Most commentators, apart from Virginia Postrel and the like, seem to think that it would be tragic for the city of Detroit to lose the art collection at the Detroit Institute of Arts (DIA) in the city’s bankruptcy proceedings. I agree that liquidating or “monetizing” the collection and shipping the works off to parts unknown like the spare pieces on a totaled car would be tragic.
But at the same time, there’s something about the relationship between the DIA collection and the city government (not to be confused with the people of the city itself) that would seem to warrant the city government’s loss of this asset. When you are a bad steward, even what little you have will be taken from you.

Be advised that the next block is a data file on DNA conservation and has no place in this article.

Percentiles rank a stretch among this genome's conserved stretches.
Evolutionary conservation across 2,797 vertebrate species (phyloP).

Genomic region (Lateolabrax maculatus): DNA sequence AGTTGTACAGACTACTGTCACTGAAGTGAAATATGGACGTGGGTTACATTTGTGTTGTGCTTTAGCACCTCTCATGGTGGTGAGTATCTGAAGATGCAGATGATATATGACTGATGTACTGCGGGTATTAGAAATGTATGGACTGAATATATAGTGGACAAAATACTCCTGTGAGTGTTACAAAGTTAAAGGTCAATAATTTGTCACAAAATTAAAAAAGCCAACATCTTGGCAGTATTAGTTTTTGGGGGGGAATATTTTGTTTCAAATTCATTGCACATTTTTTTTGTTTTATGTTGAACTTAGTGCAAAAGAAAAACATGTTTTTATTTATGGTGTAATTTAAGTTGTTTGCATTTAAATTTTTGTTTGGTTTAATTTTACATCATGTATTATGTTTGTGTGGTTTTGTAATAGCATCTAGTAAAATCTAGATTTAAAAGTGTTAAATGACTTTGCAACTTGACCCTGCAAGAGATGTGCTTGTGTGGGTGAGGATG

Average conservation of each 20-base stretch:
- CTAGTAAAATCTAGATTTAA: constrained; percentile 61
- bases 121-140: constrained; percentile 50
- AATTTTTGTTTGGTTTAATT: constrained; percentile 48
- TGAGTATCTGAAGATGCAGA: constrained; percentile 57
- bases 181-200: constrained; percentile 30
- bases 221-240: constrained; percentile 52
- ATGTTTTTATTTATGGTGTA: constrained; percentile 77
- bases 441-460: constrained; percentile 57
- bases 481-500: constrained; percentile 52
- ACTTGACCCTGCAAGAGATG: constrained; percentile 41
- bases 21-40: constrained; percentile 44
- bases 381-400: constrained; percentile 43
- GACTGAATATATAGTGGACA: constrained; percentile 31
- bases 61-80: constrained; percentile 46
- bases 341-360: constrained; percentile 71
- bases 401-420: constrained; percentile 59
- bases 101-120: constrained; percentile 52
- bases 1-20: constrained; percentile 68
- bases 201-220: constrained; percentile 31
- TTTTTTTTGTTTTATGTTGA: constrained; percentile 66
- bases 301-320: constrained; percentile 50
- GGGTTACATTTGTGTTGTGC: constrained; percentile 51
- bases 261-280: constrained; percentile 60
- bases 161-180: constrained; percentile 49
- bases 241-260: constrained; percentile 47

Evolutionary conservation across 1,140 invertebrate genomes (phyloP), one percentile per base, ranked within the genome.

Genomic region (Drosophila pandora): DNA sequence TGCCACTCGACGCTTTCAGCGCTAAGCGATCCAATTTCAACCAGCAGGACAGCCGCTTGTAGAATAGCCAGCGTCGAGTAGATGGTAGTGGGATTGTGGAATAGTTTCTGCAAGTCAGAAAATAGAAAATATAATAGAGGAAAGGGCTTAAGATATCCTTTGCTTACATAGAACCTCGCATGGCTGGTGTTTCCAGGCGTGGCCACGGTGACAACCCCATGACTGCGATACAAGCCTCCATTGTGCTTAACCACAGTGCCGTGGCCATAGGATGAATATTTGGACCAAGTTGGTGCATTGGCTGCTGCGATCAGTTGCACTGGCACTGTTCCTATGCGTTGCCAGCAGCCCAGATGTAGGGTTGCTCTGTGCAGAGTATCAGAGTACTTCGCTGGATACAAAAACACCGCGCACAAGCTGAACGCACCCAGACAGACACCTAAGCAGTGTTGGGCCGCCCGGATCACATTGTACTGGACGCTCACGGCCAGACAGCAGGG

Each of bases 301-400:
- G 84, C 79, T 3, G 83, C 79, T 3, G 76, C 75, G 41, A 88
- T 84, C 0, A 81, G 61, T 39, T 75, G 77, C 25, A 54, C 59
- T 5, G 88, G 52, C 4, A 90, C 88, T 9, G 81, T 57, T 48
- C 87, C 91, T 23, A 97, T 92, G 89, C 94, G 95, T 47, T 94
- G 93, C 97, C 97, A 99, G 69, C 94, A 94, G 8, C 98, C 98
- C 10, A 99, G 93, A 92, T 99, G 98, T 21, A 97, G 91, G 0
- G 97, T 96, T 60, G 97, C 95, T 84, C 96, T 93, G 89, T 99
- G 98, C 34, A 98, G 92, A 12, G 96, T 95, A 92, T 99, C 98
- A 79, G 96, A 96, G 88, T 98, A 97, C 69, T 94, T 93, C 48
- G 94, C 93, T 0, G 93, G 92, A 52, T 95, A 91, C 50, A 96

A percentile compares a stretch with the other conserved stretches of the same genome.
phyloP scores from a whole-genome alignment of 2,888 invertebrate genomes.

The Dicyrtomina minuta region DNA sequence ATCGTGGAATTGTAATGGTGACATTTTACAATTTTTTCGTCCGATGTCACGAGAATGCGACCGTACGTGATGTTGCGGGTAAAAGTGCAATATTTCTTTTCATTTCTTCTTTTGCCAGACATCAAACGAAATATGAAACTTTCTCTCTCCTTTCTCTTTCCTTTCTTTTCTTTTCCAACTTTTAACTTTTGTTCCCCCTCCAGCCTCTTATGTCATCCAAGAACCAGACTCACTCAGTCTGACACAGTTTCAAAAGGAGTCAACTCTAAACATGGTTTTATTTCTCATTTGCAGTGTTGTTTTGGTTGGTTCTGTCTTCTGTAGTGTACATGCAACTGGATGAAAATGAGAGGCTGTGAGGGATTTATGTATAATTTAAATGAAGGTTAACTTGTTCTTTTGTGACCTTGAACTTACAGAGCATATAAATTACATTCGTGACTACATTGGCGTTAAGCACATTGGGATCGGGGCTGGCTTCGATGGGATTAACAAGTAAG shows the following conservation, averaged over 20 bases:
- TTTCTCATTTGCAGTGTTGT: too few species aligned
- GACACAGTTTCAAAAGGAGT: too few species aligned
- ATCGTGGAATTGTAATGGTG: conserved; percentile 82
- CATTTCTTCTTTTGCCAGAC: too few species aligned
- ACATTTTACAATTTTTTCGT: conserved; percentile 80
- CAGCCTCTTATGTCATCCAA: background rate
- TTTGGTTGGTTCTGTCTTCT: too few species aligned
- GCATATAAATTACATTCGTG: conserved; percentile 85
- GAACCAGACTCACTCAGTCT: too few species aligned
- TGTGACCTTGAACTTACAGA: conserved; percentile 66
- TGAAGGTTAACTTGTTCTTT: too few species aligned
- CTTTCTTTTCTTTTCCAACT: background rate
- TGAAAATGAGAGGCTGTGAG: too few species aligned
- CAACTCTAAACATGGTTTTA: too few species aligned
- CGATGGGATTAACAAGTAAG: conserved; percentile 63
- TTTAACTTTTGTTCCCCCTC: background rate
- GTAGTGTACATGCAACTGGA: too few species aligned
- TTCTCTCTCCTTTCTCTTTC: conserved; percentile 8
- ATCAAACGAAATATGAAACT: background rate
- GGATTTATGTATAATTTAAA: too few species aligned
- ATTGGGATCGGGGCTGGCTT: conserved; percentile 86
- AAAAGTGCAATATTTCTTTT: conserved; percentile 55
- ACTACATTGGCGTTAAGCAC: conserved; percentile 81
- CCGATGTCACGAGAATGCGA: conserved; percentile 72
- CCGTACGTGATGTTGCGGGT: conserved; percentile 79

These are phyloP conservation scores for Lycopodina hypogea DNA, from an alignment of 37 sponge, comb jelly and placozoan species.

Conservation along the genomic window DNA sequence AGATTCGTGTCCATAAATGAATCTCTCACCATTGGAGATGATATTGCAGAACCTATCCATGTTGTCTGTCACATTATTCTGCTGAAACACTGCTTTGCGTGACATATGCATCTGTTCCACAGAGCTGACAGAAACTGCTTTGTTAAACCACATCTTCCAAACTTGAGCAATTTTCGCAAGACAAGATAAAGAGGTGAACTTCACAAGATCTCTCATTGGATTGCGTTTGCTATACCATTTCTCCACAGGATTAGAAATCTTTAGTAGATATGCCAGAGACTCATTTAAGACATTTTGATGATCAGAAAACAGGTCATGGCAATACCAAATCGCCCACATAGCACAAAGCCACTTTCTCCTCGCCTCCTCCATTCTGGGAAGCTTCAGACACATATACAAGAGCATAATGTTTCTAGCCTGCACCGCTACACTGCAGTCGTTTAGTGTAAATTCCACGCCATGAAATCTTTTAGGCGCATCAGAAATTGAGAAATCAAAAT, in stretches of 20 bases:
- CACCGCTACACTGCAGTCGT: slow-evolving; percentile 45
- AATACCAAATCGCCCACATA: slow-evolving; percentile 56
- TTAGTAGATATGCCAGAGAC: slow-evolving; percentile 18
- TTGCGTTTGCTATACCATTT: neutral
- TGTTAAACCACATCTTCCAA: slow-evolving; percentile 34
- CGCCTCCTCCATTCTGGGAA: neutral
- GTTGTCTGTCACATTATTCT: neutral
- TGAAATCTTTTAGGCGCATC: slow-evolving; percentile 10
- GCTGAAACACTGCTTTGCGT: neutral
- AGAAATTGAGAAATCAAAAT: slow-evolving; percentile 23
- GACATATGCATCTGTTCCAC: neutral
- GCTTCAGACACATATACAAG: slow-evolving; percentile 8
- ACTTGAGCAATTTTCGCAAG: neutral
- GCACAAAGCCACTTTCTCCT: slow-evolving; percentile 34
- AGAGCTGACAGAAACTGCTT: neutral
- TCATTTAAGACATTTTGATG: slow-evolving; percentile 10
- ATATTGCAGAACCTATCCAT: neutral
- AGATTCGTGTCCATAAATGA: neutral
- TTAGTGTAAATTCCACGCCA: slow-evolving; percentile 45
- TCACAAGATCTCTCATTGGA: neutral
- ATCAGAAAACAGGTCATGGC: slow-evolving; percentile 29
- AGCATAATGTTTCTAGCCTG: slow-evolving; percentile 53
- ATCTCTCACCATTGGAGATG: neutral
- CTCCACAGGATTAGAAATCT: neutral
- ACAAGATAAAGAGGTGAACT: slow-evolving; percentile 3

Now one could argue about the details of the DIA’s day-to-day operations, the compensation package for its director, and so on. But apart from these details of stewardship of the DIA itself, the real object lesson in bad stewardship has to do with the city government. Rife with structural corruption, cronyism, and incompetence, the city has been unable to provide the basic services and protection that it is responsible for, despite the best efforts of so many individuals working within the city government. So when the city cannot do the primary things it needs to do, it should lose the privilege of overseeing the secondary things, at the very least until it proves itself to be a responsible steward.